Every week I speak to company leaders who consider implementing RPA in their organisation. One of the questions I often ask is “why they want to use RPA?”, “what’s their business driver or strategic imperative?”. Not once but twice I heard people saying in the last month that they want to use RPA because they simply can’t find qualified people to do the job. I did find that quite remarkable as it reminded me of how the perception of RPA has evolved over the last five years. I thought I knew all the possible benefits that RPA can deliver, but I was proven wrong. That’s because a new member has joined the RPA Benefits Family. Please welcome “Skilled Worker Shortage”.
In the remainder of this article, I will walk you through the seven benefits categories that I identified. Of course, you can think of more benefits but usually they are sub-categories of the main benefits I am listing below. In writing this article I also realised that the evolution of RPA benefits is intrinsically connected with the evolution of the RPA technology itself. By that I mean that today’s robots have a much more enhanced skill set compared to what they had in 2017. The better the RPA technology has gotten the more benefits emerged. And I will explain why the “Skilled Worker Shortage” benefit is in my eyes just the preliminary climax.
When I stepped into the RPA world back in 2017 the only benefit everybody was talking about was cost-saving which basically meant FTE-reduction. It’s still a very relevant benefit of using RPA in your organisation. That’s purely because our robots can very much emulate whatever activity a person is performing on a computer system. Very concrete, I’m talking about ‘click here’, ‘copy/paste’, ‘enter value’, etc. If you think of it, those three activity groups probably cover > 30% of what many office workers do throughout the average working day.
Soon after companies have implemented RPA to save cost, they also noticed a maybe unexpected side benefit. The error rate started to drop, or in other words, the quality of their data and business processes has gone up. That’s simply because robots make no mistakes, if implemented and developed correctly. They don’t get tired or get distracted by phone calls or anything else. Robots are highly focused on what they need to do and thus, they meet the highest quality standards.
Compliance and Risk departments quickly noticed these very desirable ‘properties’ of robots and adopted their capabilities to mitigate risk and improve compliance. This movement only accelerated after the final report of the royal commission into misconduct in the Banking, Superannuation and Financial Services Industry was released and has put pressure on executives across the sector to take action.
In the meantime, robots continuously improved their skillset and added new capabilities. They have evolved from ‘doing’ things to ‘understanding’ things. That enabled exploration of a whole new group of benefits. Benefits that were not only ‘inward’ focused (cost, quality, risk) but instead were more focused ‘outward’ (sales, customer, staff).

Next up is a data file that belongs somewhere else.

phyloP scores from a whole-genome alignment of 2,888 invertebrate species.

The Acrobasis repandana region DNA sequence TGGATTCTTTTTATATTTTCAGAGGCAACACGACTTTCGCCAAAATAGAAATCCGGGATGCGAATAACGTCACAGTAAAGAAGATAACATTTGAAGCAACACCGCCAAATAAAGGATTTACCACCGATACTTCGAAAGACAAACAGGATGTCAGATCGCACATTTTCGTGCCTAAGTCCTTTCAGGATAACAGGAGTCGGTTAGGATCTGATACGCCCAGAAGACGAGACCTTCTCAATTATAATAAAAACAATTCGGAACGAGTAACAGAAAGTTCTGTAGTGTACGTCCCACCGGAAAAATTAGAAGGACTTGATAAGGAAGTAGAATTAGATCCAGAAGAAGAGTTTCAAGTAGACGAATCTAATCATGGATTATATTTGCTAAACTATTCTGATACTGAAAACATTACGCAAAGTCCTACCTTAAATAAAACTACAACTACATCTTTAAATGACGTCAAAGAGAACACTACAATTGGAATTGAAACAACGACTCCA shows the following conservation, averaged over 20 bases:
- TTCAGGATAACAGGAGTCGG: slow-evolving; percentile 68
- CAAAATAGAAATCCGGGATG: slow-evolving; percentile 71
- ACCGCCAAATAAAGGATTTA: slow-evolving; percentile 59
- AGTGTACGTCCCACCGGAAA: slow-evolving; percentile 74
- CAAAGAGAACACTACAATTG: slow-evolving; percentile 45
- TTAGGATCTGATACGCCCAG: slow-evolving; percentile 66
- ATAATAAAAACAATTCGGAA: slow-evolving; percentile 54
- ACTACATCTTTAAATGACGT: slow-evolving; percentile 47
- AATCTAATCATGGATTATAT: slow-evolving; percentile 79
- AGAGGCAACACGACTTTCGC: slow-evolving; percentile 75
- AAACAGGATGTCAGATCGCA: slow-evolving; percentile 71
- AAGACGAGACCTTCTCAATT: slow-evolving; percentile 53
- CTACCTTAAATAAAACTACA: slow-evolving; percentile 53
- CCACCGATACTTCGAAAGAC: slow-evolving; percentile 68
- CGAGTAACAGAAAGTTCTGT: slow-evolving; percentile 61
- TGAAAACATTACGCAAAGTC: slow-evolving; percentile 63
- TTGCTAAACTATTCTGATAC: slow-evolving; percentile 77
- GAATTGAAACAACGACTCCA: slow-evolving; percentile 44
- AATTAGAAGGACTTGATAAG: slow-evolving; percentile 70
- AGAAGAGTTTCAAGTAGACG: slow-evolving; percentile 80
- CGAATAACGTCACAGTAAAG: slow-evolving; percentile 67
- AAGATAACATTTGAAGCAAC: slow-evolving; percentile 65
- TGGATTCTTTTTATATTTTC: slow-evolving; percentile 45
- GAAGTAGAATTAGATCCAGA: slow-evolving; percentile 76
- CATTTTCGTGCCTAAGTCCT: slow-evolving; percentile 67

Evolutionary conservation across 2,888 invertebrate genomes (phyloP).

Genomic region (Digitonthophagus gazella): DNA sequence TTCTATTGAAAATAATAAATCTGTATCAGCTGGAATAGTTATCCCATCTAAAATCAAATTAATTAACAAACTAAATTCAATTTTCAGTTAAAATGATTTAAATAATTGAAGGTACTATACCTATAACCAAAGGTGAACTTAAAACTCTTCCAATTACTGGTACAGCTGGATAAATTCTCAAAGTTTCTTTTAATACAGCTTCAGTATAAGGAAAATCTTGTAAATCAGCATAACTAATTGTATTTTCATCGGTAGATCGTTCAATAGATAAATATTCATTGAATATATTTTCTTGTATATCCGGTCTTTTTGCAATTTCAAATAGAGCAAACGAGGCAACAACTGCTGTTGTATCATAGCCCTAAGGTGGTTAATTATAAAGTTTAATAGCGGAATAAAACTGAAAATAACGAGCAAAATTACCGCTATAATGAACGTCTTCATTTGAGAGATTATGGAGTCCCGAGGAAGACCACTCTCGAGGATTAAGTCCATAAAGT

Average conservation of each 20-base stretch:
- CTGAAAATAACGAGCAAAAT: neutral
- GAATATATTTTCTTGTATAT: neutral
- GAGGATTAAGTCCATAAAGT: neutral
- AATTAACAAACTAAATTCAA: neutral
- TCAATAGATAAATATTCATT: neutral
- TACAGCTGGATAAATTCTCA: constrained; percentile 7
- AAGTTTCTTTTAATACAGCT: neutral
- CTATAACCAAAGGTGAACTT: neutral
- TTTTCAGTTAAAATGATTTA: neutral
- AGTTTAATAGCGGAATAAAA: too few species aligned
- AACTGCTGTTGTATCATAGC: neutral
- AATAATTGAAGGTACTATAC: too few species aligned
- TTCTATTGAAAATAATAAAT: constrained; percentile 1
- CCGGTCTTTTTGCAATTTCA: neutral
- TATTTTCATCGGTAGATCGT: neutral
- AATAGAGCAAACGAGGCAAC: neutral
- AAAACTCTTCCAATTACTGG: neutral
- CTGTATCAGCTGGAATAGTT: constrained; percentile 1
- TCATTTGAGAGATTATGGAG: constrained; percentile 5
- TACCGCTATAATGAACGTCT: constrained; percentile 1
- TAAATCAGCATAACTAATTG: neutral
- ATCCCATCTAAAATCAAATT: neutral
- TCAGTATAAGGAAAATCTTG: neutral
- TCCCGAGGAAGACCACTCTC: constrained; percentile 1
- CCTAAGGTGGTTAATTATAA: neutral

With RPA now being well established in many forward-thinking companies, business leaders expanded the scope of RPA into revenue generating business functions. For example, gaining a competitive advantage by automating sales related business processes. The focus in this area was mostly on reducing end-to-end process cycle times, in other words, speeding up the business process through the use of automation. Surely you can think of business processes in your own domain that would generate more sales if performed faster.
Once again, an initially unexpected side benefit started to emerge. Companies that used RPA started to see improvements in their Net Promoter Score, which is widely used to measure customer satisfaction. It made sense, as a result of reducing response-time, for example in customer facing business units, and as a result of reducing error rates, customer advocacy went up.
The next benefit of RPA is maybe the least expected one, it’s also the one that makes us most happy when we achieve it. As a specialised RPA Solution Provider, we don’t necessarily get to see the cost-savings, quality improvements, compliance, revenue and customer benefits that we realise for our clients. But when staff members of our clients thank us for the robots that we implemented in their organisation because we freed them from doing mundane, repetitive and non-value added tasks, that’s what puts a big smile on the faces of our developers. Believe it or not, we have seen it now numerous times, employee satisfaction goes up with the use of Robotic Process Automation.
Now let’s turn our attention to the newest RPA benefit. A skilled worker has specialised knowledge in a certain domain, which means they can solve problems! That brings me to a new capability of modern robots. The first generation of robots were and still are really good at performing ‘work’ at high-speed and at scale, but as soon as something changed in the process or an unexpected system behaviour occurred, the robot struggled. The current generation of robots is still able of ‘doing’ and ‘understanding’ things and on top of that they have entered the space of ‘thinking’ meaning they are much better at dealing with problems and unexpected challenges.
If you struggle to find and hire qualified skilled workers, or you find that your good people leave the organisation way too soon, you should contact us so we can discuss whether Robotic Process Automation can fill that gap. Our robots, when trained properly, can perform many skilled worker tasks, which means, instead of five skilled workers you may only need to hire two. And here is another big advantage, robots are very loyal, they never leave you, they stay with you forever.